Live your passion. Find your purpose. If this writer’s passion is to tell stories and these stories encourage others to live their passion then perhaps this writer has found his purpose. In Not the Life I Ordered both protagonists have a passion – one an overt but ill-defined passion, the other a hidden fire. As he accidently kicks away the stone that covers his brother Simon’s darkest secret, Jack sets in motion a series of events which result in the fuller expression of his own passion.
And it’s a true story. Not just stranger than fiction but infinitely more fun, Of course, I admit this – like any great Irish story, it may be slightly exaggerated.
Not the Life I Ordered shows us how our brightest truth may lie behind our darkest door of shame.
Simon is an accountant who has danced to the world’s demand for compliance and mediocrity, leaving any desire for individual expression locked away in the deepest dungeons of his heart.
Tomorrow he will be marrying the boss’s daughter thus reaching the pinnacle of his social climb. Just as Simon learns of the last minute loss of his best man due to flight delays, a knock on his door reveals his scruffy musician brother.
Jack, thrown out by yet another woman, needs a place to stay.
Will Simon ask his closest relative to be his best man? Only if he wants his fiancée, Veronique to call off the wedding. Veronique’s father Dick Webster would have a heart attack were Jack’s outlandish form of expression let loose on a roomful of delicate aunts and sensitive business associates.
Jack has his own problems. Now, without a girlfriend, he is homeless. Auditions for work are not going well either – this is possibly, as Simon points out, due to Jack’s scruffy appearance and defiant attitude.
Simon loves his brother but simply wishes he would go away. Yet, how often is it that the most irritating intrusions on our lives turn out to be precisely the interruption we need to save us from ourselves? And does this work both ways?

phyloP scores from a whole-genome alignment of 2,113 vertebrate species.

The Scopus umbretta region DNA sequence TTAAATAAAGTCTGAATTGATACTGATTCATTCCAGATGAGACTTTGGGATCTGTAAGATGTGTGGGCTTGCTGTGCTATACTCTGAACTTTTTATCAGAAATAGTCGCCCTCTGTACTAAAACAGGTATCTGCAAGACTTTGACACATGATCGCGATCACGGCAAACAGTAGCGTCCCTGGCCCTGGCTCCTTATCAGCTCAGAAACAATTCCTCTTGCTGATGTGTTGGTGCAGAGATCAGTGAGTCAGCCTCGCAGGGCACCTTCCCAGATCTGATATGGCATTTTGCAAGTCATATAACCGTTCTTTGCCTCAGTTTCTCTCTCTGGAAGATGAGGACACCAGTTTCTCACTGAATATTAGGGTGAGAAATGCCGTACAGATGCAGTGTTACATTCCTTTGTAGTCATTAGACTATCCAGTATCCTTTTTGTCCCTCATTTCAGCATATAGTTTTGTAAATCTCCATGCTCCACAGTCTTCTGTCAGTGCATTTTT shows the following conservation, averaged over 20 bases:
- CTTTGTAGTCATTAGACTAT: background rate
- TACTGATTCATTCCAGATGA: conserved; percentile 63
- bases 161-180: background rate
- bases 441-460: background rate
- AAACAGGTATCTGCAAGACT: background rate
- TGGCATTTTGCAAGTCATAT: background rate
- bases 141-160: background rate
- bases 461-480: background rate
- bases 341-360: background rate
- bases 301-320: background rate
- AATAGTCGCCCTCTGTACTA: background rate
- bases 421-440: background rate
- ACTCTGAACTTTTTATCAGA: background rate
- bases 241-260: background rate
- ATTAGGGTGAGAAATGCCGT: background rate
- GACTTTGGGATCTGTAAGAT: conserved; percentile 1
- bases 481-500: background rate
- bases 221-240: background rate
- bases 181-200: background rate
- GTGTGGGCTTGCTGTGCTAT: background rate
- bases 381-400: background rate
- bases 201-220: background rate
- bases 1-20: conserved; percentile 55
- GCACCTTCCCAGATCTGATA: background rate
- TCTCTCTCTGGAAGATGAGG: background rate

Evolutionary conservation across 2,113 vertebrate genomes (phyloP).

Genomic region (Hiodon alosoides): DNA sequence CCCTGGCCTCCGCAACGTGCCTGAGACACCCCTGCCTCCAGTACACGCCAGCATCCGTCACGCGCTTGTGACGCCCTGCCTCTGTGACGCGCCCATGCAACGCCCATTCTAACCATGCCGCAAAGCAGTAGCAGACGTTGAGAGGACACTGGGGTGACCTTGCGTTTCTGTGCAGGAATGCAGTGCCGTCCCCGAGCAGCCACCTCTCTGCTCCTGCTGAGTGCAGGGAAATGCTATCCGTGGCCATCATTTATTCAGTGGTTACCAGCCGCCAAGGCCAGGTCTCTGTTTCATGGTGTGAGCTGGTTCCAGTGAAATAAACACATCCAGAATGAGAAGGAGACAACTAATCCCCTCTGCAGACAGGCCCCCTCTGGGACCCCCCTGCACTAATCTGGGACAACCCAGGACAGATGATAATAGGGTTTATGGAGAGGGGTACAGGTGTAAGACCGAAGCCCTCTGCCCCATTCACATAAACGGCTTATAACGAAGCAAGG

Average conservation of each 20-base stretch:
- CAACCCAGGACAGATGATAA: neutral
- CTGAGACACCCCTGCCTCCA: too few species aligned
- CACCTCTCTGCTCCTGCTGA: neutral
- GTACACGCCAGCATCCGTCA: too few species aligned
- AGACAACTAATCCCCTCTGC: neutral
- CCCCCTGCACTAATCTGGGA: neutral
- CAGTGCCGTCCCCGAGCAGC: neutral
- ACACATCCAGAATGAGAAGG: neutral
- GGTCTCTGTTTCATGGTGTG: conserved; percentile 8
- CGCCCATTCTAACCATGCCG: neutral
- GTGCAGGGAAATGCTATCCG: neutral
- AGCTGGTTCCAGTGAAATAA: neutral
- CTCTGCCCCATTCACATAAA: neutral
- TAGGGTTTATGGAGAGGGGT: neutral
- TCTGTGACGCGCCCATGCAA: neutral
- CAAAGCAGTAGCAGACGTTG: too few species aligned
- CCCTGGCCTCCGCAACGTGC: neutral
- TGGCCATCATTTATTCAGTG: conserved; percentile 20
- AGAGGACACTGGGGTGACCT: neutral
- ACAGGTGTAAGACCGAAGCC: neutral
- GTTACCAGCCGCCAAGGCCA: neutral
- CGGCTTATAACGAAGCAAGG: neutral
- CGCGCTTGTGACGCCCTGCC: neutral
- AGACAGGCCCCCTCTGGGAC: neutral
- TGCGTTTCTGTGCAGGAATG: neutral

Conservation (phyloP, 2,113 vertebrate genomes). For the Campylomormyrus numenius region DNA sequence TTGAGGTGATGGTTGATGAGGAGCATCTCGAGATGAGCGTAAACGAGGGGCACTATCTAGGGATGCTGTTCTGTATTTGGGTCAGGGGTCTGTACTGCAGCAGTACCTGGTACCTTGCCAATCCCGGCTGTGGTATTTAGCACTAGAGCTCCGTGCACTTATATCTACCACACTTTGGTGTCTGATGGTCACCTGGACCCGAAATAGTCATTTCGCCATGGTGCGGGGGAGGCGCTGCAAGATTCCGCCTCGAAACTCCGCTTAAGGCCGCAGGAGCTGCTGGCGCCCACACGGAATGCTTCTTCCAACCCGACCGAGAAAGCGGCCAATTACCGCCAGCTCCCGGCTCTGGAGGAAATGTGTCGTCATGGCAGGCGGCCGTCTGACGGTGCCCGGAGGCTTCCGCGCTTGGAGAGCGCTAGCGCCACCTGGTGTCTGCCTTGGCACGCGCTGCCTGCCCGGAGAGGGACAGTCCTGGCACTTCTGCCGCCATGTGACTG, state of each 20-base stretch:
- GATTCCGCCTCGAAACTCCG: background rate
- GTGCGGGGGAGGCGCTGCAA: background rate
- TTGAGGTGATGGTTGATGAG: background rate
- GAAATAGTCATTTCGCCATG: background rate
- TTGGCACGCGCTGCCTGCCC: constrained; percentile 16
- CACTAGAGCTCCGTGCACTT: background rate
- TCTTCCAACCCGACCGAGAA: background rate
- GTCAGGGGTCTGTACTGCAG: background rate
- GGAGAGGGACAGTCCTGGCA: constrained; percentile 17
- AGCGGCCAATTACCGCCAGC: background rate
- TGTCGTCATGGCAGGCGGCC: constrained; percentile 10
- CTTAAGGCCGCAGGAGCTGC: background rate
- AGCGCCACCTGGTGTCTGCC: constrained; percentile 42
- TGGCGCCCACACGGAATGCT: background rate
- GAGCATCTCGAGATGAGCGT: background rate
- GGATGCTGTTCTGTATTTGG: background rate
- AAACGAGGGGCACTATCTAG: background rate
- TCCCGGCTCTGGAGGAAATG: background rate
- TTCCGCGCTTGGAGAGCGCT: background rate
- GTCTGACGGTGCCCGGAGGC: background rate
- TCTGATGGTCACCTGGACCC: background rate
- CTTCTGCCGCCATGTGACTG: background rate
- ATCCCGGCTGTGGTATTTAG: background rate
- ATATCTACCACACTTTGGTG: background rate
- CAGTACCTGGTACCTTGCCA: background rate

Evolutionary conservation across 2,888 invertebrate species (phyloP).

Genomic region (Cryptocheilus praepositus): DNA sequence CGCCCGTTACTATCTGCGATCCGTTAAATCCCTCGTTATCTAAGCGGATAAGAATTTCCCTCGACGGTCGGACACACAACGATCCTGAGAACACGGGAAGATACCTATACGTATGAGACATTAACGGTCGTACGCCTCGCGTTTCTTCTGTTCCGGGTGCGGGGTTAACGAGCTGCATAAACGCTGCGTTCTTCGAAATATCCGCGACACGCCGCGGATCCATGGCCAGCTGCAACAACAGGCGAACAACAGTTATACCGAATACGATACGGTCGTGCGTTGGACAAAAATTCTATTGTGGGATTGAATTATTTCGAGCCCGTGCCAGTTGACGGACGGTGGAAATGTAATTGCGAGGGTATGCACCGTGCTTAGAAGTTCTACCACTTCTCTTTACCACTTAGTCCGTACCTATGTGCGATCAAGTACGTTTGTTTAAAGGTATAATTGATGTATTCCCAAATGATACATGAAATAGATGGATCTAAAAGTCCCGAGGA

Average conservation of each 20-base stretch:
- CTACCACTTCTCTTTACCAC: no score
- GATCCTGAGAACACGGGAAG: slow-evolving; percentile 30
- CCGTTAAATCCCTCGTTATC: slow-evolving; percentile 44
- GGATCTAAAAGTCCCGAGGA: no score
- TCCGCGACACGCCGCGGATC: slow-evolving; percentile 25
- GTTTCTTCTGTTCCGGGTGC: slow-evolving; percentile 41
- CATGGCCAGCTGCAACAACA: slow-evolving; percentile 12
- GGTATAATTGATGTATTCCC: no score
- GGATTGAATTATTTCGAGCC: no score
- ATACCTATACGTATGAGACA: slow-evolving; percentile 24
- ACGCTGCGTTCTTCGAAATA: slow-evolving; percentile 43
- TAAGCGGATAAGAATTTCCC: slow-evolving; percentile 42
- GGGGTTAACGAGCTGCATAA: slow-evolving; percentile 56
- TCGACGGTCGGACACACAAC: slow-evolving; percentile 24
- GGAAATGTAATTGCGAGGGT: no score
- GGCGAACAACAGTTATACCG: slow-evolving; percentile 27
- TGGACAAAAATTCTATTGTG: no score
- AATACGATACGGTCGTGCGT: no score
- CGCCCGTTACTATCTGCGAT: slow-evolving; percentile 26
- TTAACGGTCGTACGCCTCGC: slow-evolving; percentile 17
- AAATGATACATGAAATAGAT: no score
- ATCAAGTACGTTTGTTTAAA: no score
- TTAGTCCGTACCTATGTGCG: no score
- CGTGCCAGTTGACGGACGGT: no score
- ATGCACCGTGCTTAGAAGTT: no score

The story is told through songs both comical and heart wrenching. From the title song, “Not the Life I Ordered” through “The Stress Management Song” the dialogue and lyrics combine to lead us on an emotional roller-coaster, evoking warm sympathy for both these complex characters and their stories.
“What about inside, what about feelings, what about unique and personal meanings? What about man being true to his soul? What about playing a significant role? What about expressing my integrity? What about me?” [excerpt from ‘Do Up Your Necktie’ as featured in Dezy’s musical ‘Not the Life’]
- SWWA Stage & Theater Arts Review “Absolutely super! … The Songs are the heart of the show and very well suited to the subject matter. And, unlike some musicals, these songs are actually integrated as part of the storytelling…You will want to get the CD.” [Dennis Sparks, Friday 24 August 2012]
- “Not the Life I Ordered” is unlike anything I’ve seen during my long life enjoying live theatre. The playwright shows great depth of sensitivity as he reminds us of life’s valuable lessons – skillfully coupled with bawdy humor. Emotions will run the gamut from belly laughs to nose blowing tears. It renews one’s appreciation for their own strengths, foibles, expectations, and satisfaction living a life real and true to themselves.
Since “Hair” in Chicago(1968) and in Portland(2011) I have not experienced the unexpected range of emotions as I did during “Not the Life I Ordered”. Actually I felt a bit silly – crying during a musical?” [Wanita Gray, Vancouver WA, December 2012]
This musical play is relentless. It is powerful beyond belief! It is magnificent! And here’s where you come in … you can be one of my co-producers and help me bring Not the Life I Ordered to the world – do you know how much fun it is to be a co-producer?
Impassioned or Possessed?
Those of you who’ve heard my stuff may agree that most of what I write is fun – sometimes even gripping. Well, forget ‘gripping’. That’s easy to live with. When ‘riveting’ comes pounding on your door if you want a straightforward life don’t let it in. I opened the door six and a half years ago and it took me over. [Read the entire blog here]